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Old 06-15-2006   #51
Front Range, Colorado
Paddling Since: 2005
Join Date: Jun 2005
Posts: 274
Hey Bula,
Sounds like, in those situations, you may not be getting yourself tucked up quickly enough? I had the *same* problem (and trust me, as the author of the original post in this thread, I'm not above saying I had tons of problems I didn't quite understand at the time!! ): once I got upside down, between opposing currents, the pressure of the water, the noise, I didn't know quite where to begin or what to do.

I think that's half the problem of practicing your roll when you're always "setting up": the fact is, when you get flipped on a river, you're not setting up, not waiting for it. To get your hands back around, and ultimately, to hit your roll, youve got to get back to that place that's familiar to you.

When you cranked over, no matter what position your boat is, no matter where you're being pulled, your first instinct needs to be getting yourself back to your front deck. Whether that means twisting, rolling your body with or against the water, whatever you need to do, get back to the front of the boat. With that motion, your arms will follow: the pressure on your paddle blade will be pretty great in some instances, but hang onto it. Sometimes it helps if you can get your paddle rotated in your hands so your blade is "on edge" with the current, i.e. so that the water slices along the length of the blade, rather than has the opportunity to pull against its face.

Now that I think about it, that's probably actually the best bit of advice I could give you here,.... if the water's deep enough, get your paddle into a position it works with you, rather than with current working against it. Here in the SE, we paddle things shallow enough we're getting grated over rocks, and that's half the challenge of getting your paddle back around-- it's getting dragged somewhere between you, your boat, the river bottom, and current! But out in CO, as long as you've only got one element (water) to deal with, there's no sense in fighting it if you can make it work in your favor.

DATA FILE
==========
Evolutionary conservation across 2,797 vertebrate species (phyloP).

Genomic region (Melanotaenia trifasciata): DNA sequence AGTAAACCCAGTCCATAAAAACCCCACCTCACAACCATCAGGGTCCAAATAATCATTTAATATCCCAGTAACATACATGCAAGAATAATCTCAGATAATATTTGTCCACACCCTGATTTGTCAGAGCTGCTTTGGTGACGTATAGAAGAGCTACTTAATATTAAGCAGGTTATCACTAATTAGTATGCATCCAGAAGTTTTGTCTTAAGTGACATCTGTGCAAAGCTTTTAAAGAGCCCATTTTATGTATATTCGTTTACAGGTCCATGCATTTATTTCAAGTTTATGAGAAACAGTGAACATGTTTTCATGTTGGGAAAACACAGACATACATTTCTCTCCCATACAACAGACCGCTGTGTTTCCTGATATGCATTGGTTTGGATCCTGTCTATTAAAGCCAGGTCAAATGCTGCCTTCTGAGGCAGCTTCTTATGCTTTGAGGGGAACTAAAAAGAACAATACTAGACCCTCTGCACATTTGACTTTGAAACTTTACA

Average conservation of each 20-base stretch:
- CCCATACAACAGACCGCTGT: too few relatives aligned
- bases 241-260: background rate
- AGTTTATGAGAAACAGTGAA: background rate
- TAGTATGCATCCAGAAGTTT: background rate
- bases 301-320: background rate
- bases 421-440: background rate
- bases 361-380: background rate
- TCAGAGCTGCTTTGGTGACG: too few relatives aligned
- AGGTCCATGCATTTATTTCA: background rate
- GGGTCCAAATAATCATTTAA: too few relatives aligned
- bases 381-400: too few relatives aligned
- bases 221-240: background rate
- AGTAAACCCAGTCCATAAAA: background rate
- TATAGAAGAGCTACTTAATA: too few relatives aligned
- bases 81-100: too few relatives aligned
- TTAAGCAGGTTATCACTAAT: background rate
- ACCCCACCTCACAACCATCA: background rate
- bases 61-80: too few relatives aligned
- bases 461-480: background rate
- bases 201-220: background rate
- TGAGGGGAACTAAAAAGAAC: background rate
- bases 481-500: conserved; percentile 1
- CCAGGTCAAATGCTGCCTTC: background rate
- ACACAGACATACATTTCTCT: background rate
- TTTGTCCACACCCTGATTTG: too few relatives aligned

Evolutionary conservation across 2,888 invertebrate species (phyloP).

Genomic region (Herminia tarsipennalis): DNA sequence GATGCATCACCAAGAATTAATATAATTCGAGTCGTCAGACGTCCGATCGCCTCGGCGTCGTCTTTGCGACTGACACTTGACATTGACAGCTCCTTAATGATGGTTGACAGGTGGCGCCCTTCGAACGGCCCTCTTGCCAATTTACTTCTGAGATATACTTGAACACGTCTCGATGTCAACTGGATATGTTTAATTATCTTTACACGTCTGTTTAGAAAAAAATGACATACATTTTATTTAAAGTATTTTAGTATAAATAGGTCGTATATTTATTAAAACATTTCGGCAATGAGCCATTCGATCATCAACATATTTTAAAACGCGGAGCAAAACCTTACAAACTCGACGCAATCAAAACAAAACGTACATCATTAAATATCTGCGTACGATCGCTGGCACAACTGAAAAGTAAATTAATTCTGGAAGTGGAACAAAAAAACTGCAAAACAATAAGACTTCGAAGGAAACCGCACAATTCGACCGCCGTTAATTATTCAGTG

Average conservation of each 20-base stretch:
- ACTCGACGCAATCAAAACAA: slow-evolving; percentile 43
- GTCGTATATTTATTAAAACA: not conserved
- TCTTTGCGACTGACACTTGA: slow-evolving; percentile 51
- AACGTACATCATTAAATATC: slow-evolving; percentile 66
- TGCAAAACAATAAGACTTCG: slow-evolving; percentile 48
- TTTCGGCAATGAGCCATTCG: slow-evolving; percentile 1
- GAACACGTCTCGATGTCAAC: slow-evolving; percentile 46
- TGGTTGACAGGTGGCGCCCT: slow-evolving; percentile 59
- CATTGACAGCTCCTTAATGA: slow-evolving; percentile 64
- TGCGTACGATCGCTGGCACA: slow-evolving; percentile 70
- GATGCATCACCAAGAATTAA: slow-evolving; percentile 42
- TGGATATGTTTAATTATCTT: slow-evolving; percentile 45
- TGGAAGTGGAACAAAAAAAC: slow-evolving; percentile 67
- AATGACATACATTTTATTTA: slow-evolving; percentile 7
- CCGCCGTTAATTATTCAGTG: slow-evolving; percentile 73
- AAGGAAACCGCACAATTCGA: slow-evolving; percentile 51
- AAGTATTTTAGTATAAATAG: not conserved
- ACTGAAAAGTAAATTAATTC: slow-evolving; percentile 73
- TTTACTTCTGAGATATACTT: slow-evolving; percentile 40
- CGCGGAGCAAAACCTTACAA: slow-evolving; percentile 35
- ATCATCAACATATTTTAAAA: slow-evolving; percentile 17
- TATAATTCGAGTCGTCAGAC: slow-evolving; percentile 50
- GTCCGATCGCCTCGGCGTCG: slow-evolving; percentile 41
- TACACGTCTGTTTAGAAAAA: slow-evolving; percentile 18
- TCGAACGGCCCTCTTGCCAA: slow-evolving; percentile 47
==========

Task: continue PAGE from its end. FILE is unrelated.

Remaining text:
Holes can be the EASIEST places to roll on the river if you can just get yourself to that setup position.... once you're there, reach your hands WAY up over the bottom of the boat-- not just to the water's surface, but as far up as they'll go (keeping your elbows locked, and not overextending your shoulders or opening yourself up for any injuries). Pivot that right elbow/ blade outward, like you're opening up for your sweep, and feel for any "pillow" with your blade. If you can catch this, find purchase for your paddle and give it just a tiny bit of "angle" to grab onto, the hole's gonna do most of the work to roll you up itself. Provided you can get the river to do most of the levering work for you, all you have to think about at that point is your hipsnap....

As far as pourovers and eddylines go.... just be patient. When you get flipped, count to three. Don't think about anything, except that counting to three will give the current a chance to push you either over the eddyline, or swirl you to a place in the hydraulic with a little less resistance. Don't panic, don't think about swimming, don't think about "oh shit!" Just count to three, keep it setup, stay calm, and find your opportunity to roll.... half of consistent rolling's in learning to be patient with it, especially at first.